A $1.65 billion facility will be built at a nuclear site in eastern Idaho to handle fuel waste from the nation's fleet of nuclear-powered warships, the Navy and U.S. Department of Energy announced Tuesday.

Officials said the new facility is needed to keep nuclear-powered aircraft carriers and submarines deployed.

Penn State / Flickr Creative Commons

A recent audit found significant problems with the federally-managed nuclear waste treatment plant west of Idaho Falls.

The Post Register reports the audit outlined cost overruns, a lack of rigorous testing and other management issues at the Department of Energy facility known as the Integrated Waste Treatment Unit.

The DOE Office of the Inspector General's report says the project's construction costs have exceeded the $571 million cap set in 2010 and will likely continue to accrue.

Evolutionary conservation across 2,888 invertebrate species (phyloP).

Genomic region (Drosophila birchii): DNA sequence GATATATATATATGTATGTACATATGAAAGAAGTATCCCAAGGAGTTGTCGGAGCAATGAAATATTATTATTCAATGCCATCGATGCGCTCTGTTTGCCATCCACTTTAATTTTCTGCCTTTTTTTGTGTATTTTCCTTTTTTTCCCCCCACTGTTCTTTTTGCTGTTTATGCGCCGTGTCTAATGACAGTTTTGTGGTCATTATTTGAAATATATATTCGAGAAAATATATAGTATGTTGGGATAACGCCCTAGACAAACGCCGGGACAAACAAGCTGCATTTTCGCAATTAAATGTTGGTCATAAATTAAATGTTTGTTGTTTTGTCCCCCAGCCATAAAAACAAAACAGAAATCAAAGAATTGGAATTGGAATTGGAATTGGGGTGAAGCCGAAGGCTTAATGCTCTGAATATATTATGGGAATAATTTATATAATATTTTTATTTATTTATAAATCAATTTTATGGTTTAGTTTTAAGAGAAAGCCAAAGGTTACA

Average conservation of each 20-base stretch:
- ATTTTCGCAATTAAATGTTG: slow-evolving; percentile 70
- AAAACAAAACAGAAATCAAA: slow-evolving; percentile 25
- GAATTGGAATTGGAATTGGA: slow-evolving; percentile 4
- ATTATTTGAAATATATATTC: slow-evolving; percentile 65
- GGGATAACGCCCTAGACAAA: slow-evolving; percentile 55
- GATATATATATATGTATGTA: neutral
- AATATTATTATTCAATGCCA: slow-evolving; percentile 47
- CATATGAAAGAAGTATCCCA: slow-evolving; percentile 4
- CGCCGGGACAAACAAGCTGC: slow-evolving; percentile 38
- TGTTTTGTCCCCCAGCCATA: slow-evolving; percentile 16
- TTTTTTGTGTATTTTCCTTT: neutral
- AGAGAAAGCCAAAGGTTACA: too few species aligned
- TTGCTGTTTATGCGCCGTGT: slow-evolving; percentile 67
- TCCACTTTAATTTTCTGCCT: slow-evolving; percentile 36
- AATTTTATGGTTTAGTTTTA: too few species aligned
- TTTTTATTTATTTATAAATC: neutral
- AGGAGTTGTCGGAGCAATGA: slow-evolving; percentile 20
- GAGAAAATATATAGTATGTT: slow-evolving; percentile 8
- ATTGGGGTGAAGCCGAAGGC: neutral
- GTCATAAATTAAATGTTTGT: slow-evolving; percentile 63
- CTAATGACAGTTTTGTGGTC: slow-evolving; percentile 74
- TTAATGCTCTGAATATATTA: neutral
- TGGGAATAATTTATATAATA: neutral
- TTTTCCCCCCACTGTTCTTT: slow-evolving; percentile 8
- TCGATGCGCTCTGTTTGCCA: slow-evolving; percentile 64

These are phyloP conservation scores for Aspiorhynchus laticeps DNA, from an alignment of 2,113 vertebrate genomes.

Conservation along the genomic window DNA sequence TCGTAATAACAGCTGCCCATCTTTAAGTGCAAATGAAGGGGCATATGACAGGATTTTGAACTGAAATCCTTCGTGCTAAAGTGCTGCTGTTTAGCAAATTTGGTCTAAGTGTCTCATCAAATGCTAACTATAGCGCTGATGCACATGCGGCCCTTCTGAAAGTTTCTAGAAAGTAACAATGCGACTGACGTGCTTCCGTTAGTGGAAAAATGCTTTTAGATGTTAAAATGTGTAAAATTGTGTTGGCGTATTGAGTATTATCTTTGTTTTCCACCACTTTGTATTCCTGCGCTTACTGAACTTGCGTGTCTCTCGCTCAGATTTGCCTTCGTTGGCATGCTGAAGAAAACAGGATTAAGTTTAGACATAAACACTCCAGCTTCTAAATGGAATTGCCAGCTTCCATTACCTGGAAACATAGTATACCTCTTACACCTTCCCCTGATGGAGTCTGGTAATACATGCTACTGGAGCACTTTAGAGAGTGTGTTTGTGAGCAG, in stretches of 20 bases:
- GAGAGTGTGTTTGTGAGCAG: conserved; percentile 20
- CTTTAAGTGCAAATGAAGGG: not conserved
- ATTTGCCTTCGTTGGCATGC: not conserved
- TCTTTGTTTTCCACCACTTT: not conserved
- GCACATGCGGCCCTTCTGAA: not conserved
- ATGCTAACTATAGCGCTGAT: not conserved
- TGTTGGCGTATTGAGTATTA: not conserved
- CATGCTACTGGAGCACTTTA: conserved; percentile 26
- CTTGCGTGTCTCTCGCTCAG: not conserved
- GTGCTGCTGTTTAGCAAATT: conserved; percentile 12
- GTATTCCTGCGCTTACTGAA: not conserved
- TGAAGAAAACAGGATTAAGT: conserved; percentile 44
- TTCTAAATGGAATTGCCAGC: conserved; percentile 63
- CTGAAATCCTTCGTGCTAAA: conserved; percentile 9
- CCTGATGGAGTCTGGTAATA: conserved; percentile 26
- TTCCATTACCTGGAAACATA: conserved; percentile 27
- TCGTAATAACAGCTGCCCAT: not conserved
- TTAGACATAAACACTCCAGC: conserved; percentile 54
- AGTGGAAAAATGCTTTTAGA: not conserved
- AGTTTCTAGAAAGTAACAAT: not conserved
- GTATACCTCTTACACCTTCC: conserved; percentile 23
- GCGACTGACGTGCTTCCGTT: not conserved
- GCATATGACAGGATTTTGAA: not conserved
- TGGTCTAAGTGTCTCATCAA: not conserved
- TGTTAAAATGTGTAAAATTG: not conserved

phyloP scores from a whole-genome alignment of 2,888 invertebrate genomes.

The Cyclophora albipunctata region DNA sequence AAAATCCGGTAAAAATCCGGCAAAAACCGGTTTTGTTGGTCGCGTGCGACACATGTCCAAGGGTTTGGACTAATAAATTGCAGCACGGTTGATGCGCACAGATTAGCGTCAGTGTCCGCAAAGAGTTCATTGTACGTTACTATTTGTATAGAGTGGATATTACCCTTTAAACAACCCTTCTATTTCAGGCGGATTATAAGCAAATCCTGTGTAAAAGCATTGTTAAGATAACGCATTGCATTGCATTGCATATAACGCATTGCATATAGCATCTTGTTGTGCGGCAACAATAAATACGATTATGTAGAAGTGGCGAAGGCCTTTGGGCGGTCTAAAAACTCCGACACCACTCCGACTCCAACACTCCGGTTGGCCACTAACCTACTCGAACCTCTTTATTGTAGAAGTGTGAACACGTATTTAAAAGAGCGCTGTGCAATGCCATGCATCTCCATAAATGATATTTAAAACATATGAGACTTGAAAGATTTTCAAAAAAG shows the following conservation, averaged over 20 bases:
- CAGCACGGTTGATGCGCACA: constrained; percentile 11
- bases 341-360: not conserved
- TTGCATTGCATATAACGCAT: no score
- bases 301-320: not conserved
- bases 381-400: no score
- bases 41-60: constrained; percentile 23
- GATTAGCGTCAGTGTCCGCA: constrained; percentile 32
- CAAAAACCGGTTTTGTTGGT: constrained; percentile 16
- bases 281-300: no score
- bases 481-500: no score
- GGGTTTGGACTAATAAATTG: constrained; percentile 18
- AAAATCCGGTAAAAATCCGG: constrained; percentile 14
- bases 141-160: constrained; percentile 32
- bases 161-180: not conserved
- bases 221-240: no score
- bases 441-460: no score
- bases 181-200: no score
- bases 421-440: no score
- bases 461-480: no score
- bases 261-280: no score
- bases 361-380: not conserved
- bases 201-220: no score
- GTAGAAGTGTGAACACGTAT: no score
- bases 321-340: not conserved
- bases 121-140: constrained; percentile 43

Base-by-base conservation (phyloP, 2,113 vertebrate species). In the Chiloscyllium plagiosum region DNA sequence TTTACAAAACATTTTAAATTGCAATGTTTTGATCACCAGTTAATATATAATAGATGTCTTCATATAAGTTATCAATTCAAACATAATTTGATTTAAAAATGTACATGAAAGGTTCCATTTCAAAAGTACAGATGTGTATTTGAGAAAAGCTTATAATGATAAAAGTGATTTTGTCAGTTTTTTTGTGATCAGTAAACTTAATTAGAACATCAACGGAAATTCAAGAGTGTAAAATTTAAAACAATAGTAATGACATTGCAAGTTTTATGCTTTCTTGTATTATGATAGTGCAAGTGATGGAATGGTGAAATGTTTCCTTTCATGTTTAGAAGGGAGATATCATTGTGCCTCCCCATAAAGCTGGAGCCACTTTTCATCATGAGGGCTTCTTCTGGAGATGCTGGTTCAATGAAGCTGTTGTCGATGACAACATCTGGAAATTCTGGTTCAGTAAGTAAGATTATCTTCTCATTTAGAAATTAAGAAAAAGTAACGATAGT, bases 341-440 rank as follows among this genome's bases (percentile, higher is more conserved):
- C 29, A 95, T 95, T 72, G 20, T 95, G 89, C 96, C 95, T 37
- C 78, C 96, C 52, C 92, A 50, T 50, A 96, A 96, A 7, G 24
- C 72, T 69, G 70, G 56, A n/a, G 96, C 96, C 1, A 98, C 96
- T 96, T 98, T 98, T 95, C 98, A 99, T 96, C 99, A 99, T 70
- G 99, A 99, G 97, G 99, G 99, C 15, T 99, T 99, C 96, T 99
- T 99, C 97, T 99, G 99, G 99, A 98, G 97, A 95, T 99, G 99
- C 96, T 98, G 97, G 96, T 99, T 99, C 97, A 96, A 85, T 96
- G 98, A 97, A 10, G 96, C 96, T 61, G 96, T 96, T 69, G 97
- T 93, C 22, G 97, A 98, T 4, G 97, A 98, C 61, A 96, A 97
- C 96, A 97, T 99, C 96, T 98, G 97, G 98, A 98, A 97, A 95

inl.gov

Scientists say a continued drop in underground water levels could make it harder to monitor the movement of radioactive contamination in an aquifer below an eastern Idaho nuclear facility.

Researchers with the U.S. Geological Survey in a 36-page report released Monday say the Eastern Snake River Plain Aquifer has dropped below two wells and about a dozen more could go dry due to drought.

inl.gov

Federal officials say they're taking public comments on a plan to ship two loads of spent nuclear fuel rods to eastern Idaho for research.

The U.S. Department of Energy in a statement says comments will be taken through July 13 on its draft of whether more environmental analysis is needed.

The 60-page document can be viewed at the agency's website under the Idaho Operations Office, Public Involvement Opportunities.